A credit union that will offer an option to people who sometimes get caught in the payday loan trap and a banking alternative to others will open this summer in downtown Lincoln.
Community HOPE Federal Credit Union has been issued its certificate of charter and will begin serving the downtown area in August, from offices in the 1600 block of N Street, said Mark Koller, who helped start the low-income credit union and will be its CEO.
The credit union will serve about 40,000 people who live, work and worship in the 12 census tracts that make up the downtown area.
It will also serve people who seek relief from poverty. So if someone who lives in the Bethany area is using services at the Center for People in Need, they would be eligible to be a member, Koller said.
“That increases our footprint,” he said.
“Our mission is to give an alternative to payday lending, as well as financial literacy training. So when the credit union lends out money, we will also educate you so you don’t fall into that trap again,” he said.
“Most traditional lending by banks and credit unions is based on collateral and capital. We are going to be focusing on character,” Koller said.
The Community HOPE rules will be more flexible than traditional banks. For example, the credit union may make a $500 loan and stretch the payment out over 12 months, he said.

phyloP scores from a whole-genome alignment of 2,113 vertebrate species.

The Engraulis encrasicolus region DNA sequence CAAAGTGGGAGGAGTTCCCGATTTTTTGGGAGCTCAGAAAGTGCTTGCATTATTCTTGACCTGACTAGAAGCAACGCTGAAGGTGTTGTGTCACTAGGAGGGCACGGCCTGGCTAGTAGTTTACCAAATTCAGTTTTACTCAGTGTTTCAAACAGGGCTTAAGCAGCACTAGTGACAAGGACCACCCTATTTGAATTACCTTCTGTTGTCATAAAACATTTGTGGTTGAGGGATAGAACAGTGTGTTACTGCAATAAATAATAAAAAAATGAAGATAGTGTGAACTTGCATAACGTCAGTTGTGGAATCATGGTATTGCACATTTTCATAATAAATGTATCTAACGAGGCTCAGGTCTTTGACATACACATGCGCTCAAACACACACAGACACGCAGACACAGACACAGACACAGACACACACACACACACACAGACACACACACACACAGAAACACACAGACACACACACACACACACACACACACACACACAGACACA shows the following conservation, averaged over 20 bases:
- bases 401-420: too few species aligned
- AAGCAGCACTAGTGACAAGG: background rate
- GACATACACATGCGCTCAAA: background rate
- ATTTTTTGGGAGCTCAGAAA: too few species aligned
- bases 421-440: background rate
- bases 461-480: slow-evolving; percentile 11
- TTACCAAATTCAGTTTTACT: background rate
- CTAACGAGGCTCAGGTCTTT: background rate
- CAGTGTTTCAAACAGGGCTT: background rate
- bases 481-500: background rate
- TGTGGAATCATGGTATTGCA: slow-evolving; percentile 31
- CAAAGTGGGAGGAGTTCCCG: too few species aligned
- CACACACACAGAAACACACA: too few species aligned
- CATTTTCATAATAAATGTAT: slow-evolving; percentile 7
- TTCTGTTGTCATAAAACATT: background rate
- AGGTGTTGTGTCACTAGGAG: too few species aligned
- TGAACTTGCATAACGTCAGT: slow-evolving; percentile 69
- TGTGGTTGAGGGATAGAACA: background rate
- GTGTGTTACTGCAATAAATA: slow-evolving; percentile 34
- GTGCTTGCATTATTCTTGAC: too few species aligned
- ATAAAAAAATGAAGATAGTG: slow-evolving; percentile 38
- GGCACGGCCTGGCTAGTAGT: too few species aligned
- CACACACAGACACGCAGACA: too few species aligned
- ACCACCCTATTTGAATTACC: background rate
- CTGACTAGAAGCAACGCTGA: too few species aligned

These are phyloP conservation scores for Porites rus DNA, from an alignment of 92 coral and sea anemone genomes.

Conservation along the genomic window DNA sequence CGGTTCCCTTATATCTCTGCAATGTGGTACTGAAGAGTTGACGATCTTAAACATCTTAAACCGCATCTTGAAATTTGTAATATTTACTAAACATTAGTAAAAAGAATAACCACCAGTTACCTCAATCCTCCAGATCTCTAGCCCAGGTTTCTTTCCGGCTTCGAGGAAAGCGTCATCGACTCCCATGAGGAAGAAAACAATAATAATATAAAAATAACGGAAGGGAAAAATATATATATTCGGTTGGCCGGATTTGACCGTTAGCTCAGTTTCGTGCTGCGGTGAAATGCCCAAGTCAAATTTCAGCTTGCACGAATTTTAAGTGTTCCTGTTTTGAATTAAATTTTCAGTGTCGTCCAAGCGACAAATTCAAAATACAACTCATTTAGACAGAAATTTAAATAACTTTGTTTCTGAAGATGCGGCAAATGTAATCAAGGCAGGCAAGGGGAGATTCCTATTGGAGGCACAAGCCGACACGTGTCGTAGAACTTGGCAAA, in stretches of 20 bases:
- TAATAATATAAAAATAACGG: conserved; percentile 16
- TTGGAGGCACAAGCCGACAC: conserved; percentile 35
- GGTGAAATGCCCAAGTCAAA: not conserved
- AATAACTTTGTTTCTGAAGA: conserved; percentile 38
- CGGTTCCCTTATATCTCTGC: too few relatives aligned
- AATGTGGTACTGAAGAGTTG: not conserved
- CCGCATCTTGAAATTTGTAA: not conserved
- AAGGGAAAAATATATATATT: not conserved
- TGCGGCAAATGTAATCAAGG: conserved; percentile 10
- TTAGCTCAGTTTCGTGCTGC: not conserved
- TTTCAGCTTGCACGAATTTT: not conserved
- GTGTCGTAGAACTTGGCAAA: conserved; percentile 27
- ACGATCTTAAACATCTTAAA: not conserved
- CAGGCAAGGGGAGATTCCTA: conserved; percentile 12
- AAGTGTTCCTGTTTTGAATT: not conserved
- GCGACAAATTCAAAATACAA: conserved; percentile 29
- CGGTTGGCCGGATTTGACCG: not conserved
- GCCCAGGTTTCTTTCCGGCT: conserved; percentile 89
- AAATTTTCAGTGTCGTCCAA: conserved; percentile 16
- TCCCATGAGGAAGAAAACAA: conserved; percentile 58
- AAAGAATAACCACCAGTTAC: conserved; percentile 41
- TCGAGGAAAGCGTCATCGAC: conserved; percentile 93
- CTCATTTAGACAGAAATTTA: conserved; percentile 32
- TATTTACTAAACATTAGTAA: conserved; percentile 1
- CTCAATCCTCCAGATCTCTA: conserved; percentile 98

A bank has shareholders and has to meet a dividend payment. A credit union has members, “and we help each other,” he said.
The federal charter means deposits up to $250,000 are insured and the community low-income designation means the credit union is eligible for grants and low-interest rate loans, he said.
Money for the credit union came from several foundations, including the Cooper Foundation; the Woods Charitable Fund Inc.; the Lincoln Community Foundation on behalf of the James Hines Endowment Fund; the Lincoln Public Schools Employees Federal Credit Union; Building Strong Families Fund; the Peter Kiewit Foundation; and the Sherwood Foundation, according to Koller.
The credit union will offer auto loans, money orders, cashier checks, wire transfers, regular shares, share drafts, short-term unsecured loans and share-secured loans, as well as financial literacy training programs, according to a news release.
The low-income designation makes Community HOPE eligible for certain benefits, including National Credit Union Administration grants and low-interest loans as well as an exemption from the member-business lending loan limit so it can better serve low-income members in the community.
Koller has been working on the low-income credit union proposal for more than four years. The application for the federal charter was a 17-step process that took quite a bit of time to get through, he said.
And it is rare to get a charter with the new federal limitations under the Dodd-Frank financial reform act. This is the only one issued by the National Credit Union Administration so far in 2017, he said.